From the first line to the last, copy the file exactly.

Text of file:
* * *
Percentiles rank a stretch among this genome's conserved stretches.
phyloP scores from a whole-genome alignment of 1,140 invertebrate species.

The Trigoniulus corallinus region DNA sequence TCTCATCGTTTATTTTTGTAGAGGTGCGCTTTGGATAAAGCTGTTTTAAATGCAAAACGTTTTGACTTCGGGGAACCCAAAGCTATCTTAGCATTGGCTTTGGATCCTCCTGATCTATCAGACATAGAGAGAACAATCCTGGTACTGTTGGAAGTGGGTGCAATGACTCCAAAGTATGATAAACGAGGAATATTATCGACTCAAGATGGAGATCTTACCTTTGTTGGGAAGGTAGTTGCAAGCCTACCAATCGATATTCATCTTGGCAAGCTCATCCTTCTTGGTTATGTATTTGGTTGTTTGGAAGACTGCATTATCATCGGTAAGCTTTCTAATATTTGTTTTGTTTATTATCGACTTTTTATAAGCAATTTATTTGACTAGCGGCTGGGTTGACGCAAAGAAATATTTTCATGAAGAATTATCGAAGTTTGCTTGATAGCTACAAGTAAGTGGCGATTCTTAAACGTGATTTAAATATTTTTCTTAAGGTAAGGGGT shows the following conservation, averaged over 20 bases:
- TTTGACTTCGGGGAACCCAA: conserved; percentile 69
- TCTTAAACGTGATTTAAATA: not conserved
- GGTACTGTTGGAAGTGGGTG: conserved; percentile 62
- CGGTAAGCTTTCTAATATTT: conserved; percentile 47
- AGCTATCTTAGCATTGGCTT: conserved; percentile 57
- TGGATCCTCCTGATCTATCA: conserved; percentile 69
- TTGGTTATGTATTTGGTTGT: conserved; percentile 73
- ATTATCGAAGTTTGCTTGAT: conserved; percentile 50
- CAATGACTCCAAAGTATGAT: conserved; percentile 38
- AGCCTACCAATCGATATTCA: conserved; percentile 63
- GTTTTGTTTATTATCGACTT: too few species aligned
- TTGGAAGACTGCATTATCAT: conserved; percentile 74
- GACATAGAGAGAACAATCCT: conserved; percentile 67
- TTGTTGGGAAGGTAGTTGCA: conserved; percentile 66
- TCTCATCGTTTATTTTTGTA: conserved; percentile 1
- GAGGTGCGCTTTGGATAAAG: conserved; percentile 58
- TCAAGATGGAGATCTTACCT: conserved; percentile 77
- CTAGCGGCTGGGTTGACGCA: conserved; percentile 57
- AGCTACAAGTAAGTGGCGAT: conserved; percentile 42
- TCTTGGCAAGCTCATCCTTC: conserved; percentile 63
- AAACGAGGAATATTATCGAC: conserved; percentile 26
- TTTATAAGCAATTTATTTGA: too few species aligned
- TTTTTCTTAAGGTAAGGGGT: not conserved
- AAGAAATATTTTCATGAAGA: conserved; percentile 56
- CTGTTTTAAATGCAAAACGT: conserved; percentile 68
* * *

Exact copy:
Percentiles rank a stretch among this genome's conserved stretches.
phyloP scores from a whole-genome alignment of 1,140 invertebrate species.

The Trigoniulus corallinus region DNA sequence TCTCATCGTTTATTTTTGTAGAGGTGCGCTTTGGATAAAGCTGTTTTAAATGCAAAACGTTTTGACTTCGGGGAACCCAAAGCTATCTTAGCATTGGCTTTGGATCCTCCTGATCTATCAGACATAGAGAGAACAATCCTGGTACTGTTGGAAGTGGGTGCAATGACTCCAAAGTATGATAAACGAGGAATATTATCGACTCAAGATGGAGATCTTACCTTTGTTGGGAAGGTAGTTGCAAGCCTACCAATCGATATTCATCTTGGCAAGCTCATCCTTCTTGGTTATGTATTTGGTTGTTTGGAAGACTGCATTATCATCGGTAAGCTTTCTAATATTTGTTTTGTTTATTATCGACTTTTTATAAGCAATTTATTTGACTAGCGGCTGGGTTGACGCAAAGAAATATTTTCATGAAGAATTATCGAAGTTTGCTTGATAGCTACAAGTAAGTGGCGATTCTTAAACGTGATTTAAATATTTTTCTTAAGGTAAGGGGT shows the following conservation, averaged over 20 bases:
- TTTGACTTCGGGGAACCCAA: conserved; percentile 69
- TCTTAAACGTGATTTAAATA: not conserved
- GGTACTGTTGGAAGTGGGTG: conserved; percentile 62
- CGGTAAGCTTTCTAATATTT: conserved; percentile 47
- AGCTATCTTAGCATTGGCTT: conserved; percentile 57
- TGGATCCTCCTGATCTATCA: conserved; percentile 69
- TTGGTTATGTATTTGGTTGT: conserved; percentile 73
- ATTATCGAAGTTTGCTTGAT: conserved; percentile 50
- CAATGACTCCAAAGTATGAT: conserved; percentile 38
- AGCCTACCAATCGATATTCA: conserved; percentile 63
- GTTTTGTTTATTATCGACTT: too few species aligned
- TTGGAAGACTGCATTATCAT: conserved; percentile 74
- GACATAGAGAGAACAATCCT: conserved; percentile 67
- TTGTTGGGAAGGTAGTTGCA: conserved; percentile 66
- TCTCATCGTTTATTTTTGTA: conserved; percentile 1
- GAGGTGCGCTTTGGATAAAG: conserved; percentile 58
- TCAAGATGGAGATCTTACCT: conserved; percentile 77
- CTAGCGGCTGGGTTGACGCA: conserved; percentile 57
- AGCTACAAGTAAGTGGCGAT: conserved; percentile 42
- TCTTGGCAAGCTCATCCTTC: conserved; percentile 63
- AAACGAGGAATATTATCGAC: conserved; percentile 26
- TTTATAAGCAATTTATTTGA: too few species aligned
- TTTTTCTTAAGGTAAGGGGT: not conserved
- AAGAAATATTTTCATGAAGA: conserved; percentile 56
- CTGTTTTAAATGCAAAACGT: conserved; percentile 68